The FDA is committed to providing updates as we continue our investigation.

Reporting Problems to the FDA:
Device manufacturers and user facilities must comply with the applicable Medical Device Reporting (MDR) regulations.

Health care personnel employed by facilities that are subject to the FDA's user facility reporting requirements should follow the reporting procedures established by their facilities.

Prompt reporting of adverse events can help the FDA identify and better understand the risks associated with medical devices. Health care providers should submit voluntary reports of the transmission of an infection due to an inadequately cleaned duodenoscope to the agency via the Medical Device Reporting (MDR) process.

If a health care provider suspects persistent bacterial contamination of a duodenoscope following reprocessing—either because of an increase in infections after ERCP, or because of the results of microbiological culturing of duodenoscopes—we encourage the health care provider to file a voluntary report through MedWatch, the FDA Safety Information and Adverse Event Reporting program.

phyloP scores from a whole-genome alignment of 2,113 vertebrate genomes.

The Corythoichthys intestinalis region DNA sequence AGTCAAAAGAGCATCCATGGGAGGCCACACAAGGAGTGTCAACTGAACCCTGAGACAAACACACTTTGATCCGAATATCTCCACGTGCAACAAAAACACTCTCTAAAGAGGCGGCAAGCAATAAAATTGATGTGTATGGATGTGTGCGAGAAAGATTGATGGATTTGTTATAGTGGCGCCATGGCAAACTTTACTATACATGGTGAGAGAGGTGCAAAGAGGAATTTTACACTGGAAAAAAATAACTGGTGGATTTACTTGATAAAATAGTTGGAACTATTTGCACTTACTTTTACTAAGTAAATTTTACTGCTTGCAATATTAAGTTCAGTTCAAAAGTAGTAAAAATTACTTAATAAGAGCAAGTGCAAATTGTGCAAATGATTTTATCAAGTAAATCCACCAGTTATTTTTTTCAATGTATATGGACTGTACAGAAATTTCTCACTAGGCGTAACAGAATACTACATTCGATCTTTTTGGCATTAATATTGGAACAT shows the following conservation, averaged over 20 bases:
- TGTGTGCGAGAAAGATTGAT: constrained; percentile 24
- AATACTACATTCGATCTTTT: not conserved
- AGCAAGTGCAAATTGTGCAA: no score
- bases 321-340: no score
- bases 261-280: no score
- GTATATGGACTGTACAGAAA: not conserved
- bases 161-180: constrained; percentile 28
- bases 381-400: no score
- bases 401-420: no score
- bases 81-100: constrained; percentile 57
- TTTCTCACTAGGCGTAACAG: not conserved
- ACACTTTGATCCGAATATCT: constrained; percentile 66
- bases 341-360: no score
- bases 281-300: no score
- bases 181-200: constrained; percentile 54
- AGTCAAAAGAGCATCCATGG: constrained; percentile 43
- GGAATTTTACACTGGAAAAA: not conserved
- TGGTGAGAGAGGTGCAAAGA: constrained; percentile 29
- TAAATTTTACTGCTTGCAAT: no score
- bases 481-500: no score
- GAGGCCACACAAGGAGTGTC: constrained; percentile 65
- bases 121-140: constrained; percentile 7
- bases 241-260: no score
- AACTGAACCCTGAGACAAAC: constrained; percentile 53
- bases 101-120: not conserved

As required by 21 CFR 803.32, user facility MDR reports must include:

  • the brand name of the device
  • the type of the device
  • the manufacturer’s name and address
  • a description of the adverse event or problem
  • outcomes attributed to the adverse event (e.g., death or serious injury)

Although not required, it would also be helpful to the Agency for user facilities to submit device evaluation results, if available.

Contact Information:
If you have questions about this communication, please contact the Division of Industry and Consumer Education (DICE) at DICE@FDA.HHS.GOV, 800-638-2041 or 301-796-7100.

Page Last Updated: 08/04/2015